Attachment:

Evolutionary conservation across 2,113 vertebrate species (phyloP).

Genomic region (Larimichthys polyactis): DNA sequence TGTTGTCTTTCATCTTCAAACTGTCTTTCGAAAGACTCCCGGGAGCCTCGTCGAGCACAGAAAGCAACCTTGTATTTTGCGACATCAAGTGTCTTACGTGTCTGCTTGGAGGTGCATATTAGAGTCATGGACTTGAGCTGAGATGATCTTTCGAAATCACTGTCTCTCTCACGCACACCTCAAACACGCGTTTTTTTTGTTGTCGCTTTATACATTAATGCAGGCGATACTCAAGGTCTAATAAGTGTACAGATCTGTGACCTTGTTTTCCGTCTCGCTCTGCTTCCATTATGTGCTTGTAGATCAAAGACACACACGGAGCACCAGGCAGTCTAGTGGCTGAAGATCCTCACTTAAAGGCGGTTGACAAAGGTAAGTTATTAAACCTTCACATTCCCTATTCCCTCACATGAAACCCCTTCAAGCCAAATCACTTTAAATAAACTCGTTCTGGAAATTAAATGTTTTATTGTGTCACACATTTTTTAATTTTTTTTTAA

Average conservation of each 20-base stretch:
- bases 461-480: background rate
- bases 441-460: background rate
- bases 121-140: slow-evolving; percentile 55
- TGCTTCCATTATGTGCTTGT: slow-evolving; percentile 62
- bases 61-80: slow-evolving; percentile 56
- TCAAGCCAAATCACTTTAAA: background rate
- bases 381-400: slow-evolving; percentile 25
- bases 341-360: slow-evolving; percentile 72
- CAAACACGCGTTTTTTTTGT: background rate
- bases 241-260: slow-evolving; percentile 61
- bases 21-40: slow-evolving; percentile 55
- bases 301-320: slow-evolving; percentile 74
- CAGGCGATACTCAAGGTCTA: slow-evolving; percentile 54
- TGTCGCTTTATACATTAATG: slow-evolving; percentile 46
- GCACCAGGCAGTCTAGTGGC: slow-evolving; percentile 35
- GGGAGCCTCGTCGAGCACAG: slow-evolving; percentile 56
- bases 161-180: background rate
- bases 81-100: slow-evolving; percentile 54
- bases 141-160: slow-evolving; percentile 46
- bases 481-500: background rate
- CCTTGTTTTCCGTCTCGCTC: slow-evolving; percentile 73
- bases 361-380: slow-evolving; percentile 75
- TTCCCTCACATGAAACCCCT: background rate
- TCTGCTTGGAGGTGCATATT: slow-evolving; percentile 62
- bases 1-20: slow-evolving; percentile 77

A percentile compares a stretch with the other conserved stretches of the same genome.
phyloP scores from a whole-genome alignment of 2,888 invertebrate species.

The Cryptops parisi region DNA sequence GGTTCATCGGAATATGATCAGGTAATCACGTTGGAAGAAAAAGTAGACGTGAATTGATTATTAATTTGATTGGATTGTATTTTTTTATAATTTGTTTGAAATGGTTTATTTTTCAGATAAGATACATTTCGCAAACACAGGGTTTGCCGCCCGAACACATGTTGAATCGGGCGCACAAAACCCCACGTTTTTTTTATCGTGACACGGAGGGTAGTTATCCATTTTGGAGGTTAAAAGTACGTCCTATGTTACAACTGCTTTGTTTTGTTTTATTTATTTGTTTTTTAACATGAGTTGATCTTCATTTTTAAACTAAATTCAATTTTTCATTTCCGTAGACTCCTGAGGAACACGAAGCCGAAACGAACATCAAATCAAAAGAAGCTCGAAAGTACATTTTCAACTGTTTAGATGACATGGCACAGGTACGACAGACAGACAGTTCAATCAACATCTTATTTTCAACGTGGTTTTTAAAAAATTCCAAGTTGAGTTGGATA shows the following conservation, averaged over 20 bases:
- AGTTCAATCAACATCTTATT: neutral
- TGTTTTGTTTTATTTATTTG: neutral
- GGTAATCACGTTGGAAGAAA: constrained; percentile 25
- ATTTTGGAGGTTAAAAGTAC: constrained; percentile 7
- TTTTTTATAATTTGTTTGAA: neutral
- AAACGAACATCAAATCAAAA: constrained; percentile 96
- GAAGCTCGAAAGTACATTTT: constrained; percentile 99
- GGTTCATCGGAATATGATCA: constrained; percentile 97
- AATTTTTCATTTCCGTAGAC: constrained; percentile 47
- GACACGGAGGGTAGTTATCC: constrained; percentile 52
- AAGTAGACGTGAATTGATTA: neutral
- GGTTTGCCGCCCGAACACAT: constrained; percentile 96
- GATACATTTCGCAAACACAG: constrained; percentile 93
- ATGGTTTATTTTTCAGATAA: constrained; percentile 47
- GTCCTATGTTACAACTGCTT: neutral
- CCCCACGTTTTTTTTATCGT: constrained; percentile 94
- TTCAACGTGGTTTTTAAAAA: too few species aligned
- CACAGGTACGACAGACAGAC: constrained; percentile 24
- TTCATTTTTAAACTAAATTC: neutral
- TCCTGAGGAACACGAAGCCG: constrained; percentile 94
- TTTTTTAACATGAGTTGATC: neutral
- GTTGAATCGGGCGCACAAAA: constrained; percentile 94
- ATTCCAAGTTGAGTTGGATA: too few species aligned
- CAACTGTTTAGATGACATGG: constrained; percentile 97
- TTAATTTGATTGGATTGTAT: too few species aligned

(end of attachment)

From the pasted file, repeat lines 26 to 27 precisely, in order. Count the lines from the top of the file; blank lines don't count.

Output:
- TTCCCTCACATGAAACCCCT: background rate
- TCTGCTTGGAGGTGCATATT: slow-evolving; percentile 62